Sunday, April 24, 2016

Repetitive Redundancies

 Hi folks:

I wrote this article for the SCBWI National Bulletin a few years back, yet I see in my critique partners' writing this very thing. I thought I'd refresh your memory.  Enjoy!

Repetitive Redundancies
By Gayle C. Krause

What kind of title is that? It means the same thing. Exactly my point! Many new writers are absolutely certain that they have assembled together a manuscript adhering to the basic essentials of good writing, combined together with creative imaginings, or true fact, which in my own personal opinion, is exactly the same as stamping it with a negative rejection form before it even gets sent out.

Redundancies are common in the writing of new authors; even some seasoned ones let them slip by. A writer must be aware of words that say the same thing twice. Being a writer in several critique groups, both live and online, I often see simple phrases written by fellow authors, which employ double words that have the same meaning. Sometimes writers, especially new ones, tend to get caught up in the content of their story or article, and fail to realize their wordiness simply destroys the flow. Readers then must reread the paragraph to understand what the writer was trying to say.

Some manuscript doctors suggest you slash and burn, cutting out unneeded words to make the piece more efficient. Although clarity and conciseness is our goal as writers, cutting out our favorite words or passages is not the key, however, checking for a few simple ways to reduce wordiness is.

Redundant phrases are the first place to look. Redundancies arise from three sources:
1.     wordy phrases
2.     obvious qualifiers
3.     using two or more synonyms together

One pair of words most commonly overused is repeat again. Either use repeat, or again, but not both. Below are a few others.

i.e. advance planning, invited guest, old adage, continue on, end result, final conclusion, free gift, identical match, new innovation, refer back, sudden impulse, sum total

It is also the author’s responsibility to choose powerful words for their writing. This technique is referred to as direct writing. They should make their words do their own work and not prop them up with over inflated phrases that don’t really mean anything. These phrases tend to make the piece wordy. Stronger words without supporting phrases make the piece more readable.

i.e. suggestions for replacements of wordy phrases

a considerable number of………………….many
at the present time………………………….now
based on the fact that………………………because
despite the fact that………………………..although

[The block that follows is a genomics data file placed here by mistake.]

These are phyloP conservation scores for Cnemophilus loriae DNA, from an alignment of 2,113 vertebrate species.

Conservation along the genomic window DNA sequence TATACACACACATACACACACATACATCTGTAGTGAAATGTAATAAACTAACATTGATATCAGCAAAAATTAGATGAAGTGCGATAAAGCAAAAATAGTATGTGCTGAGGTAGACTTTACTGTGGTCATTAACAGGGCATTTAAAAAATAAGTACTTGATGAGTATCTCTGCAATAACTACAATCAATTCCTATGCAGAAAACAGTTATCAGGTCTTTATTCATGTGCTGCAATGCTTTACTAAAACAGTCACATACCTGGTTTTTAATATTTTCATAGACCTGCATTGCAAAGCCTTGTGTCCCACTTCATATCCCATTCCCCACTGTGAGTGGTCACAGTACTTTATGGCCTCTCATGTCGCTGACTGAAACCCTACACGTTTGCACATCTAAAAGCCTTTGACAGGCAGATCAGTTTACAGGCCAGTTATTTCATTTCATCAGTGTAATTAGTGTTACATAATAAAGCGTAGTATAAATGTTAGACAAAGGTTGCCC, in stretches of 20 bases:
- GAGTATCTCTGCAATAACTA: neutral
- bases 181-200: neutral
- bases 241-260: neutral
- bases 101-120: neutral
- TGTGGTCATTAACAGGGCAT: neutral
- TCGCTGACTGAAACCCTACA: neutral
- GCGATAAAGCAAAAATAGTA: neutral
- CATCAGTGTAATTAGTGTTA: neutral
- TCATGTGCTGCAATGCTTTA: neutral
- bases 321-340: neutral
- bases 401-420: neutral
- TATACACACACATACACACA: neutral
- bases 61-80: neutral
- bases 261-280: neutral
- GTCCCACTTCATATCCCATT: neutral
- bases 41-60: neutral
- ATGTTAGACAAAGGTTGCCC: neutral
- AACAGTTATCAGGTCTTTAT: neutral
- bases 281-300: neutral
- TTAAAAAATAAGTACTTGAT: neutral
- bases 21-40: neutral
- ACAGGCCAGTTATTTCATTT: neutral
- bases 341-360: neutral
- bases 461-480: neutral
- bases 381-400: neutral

in connection with…………………………regarding

There are numerous strong words, which can replace weak ones or wordy phrases. The use of a thesaurus is essential in writing, and even then some phrases or words still need to be replaced.

            By keeping these few tips in mind as you write, or revise you will pare down verbosity and make your writing stronger, clearer and more concise. A writing style that is crisp and clear will attract an editor’s eye. J

Thursday, April 21, 2016

Book Review for Kara Thomas' THE DARKEST CORNERS

I'm pleased to present you with my review for Kara Thomas' new YA thriller titled, THE DARKEST CORNERS.

Kara Thomas’ The Darkest Corners is an amazing YA thriller. When Tessa Lowell left her small hometown at the age of nine she left so many secrets behind, but she didn’t know they were secrets until she returned nine years later. Memories of the Ohio River Monster, an evil murderer that killed her best friend’s cousin haunted her. Though she never saw the man, it was the memory of her own testimony that put the wrong man behind bars that plagued her.

The plot twists and turns. Red herrings abound, and when the reader is sure they have solved the mystery before Tessa, they are wrong. . . dead wrong! Just like the girls that were murdered. But not all of them were the victims of the Ohio River Monster. When Tessa and Callie put their heads together to compare their doubts about what adults persuaded them to say under oath when they were children, the results are surprising to Tessa, Callie, and the reader.

Thomas’ writing is dynamic, realistic, and wonderfully developed. The mantra on the front cover—Everyone has something to hide—describes the plotline perfectly!

Review by Gayle C. Krause